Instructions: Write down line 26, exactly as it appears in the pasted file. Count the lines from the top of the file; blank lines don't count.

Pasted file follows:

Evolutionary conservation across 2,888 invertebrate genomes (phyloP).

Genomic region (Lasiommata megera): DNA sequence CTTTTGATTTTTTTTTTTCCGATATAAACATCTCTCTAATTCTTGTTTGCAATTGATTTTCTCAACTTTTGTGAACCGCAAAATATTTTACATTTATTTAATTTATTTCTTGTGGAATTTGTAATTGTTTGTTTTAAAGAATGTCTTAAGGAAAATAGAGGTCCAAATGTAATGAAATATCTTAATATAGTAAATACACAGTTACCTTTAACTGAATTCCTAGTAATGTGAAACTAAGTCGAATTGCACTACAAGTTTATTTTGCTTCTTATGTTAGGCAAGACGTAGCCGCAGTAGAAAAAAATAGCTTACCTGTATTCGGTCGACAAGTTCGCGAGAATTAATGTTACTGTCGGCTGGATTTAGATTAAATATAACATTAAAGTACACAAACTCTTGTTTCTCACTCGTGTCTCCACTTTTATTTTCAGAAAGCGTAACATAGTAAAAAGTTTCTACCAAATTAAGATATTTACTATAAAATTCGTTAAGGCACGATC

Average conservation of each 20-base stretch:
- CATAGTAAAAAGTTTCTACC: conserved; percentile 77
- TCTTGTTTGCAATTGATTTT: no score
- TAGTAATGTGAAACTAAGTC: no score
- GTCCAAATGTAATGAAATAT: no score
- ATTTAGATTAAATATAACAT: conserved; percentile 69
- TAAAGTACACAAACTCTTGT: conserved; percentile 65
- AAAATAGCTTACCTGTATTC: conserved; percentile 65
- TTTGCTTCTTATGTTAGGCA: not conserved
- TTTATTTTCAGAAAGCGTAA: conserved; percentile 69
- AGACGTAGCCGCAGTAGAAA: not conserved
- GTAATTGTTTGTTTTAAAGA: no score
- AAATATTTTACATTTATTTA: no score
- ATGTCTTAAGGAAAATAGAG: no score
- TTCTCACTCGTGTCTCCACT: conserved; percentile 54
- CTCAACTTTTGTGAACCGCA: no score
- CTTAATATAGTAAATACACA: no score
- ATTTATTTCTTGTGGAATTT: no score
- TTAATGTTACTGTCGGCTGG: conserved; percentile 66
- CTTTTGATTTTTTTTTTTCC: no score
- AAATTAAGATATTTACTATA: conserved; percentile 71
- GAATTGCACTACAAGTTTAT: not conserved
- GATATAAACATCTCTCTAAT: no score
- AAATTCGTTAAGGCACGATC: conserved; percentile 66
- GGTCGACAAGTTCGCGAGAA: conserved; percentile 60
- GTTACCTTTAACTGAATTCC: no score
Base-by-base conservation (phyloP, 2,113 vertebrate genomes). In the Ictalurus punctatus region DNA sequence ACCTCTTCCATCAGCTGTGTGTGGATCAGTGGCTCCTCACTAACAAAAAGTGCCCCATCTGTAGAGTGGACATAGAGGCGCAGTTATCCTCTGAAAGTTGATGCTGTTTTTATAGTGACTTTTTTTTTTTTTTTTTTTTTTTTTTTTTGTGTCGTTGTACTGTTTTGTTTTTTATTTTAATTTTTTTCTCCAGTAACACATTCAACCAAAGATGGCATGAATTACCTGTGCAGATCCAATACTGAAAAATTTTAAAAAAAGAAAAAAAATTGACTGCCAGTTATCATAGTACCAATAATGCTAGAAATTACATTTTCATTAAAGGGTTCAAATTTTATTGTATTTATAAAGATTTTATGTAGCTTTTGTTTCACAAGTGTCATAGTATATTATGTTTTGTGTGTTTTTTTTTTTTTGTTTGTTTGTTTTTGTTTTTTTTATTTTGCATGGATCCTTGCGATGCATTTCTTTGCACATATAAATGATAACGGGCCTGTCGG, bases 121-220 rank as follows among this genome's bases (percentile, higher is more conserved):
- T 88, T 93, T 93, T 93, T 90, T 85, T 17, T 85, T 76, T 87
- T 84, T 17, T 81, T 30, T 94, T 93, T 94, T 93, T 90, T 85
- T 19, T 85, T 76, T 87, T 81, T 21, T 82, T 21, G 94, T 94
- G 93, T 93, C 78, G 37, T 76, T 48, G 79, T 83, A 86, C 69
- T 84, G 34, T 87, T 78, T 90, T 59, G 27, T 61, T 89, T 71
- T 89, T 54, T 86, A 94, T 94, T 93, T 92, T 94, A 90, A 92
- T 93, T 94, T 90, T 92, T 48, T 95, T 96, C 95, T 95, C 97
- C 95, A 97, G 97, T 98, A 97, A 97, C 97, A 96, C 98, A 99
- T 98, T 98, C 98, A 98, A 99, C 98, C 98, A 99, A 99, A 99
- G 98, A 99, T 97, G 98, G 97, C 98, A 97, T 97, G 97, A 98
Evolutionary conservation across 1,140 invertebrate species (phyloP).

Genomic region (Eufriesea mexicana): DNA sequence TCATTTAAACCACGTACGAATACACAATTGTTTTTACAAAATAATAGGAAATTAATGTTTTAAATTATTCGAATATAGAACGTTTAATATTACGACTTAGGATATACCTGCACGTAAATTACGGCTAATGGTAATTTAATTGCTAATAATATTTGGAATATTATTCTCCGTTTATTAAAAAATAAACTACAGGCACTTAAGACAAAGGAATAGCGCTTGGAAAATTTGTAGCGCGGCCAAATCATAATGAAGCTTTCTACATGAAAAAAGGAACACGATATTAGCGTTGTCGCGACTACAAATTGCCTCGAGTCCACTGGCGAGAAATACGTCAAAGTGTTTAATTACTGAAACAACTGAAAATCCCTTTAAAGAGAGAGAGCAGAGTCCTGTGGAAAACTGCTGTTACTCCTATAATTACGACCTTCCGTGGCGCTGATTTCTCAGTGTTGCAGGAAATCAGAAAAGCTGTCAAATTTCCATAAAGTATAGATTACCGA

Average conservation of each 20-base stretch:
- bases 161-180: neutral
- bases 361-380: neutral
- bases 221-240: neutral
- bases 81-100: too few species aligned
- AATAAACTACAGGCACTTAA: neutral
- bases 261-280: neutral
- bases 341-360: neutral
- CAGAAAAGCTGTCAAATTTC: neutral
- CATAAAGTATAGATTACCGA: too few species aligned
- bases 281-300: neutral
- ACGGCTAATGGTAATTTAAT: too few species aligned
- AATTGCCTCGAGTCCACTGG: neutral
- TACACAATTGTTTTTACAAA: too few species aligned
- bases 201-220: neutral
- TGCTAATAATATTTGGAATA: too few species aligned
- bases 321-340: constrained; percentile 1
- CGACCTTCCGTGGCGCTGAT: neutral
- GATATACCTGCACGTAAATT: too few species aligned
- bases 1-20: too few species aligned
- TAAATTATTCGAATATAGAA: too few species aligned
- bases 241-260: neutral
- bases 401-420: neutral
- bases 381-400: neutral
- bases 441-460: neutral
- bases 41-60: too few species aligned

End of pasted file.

- AAATTCGTTAAGGCACGATC: conserved; percentile 66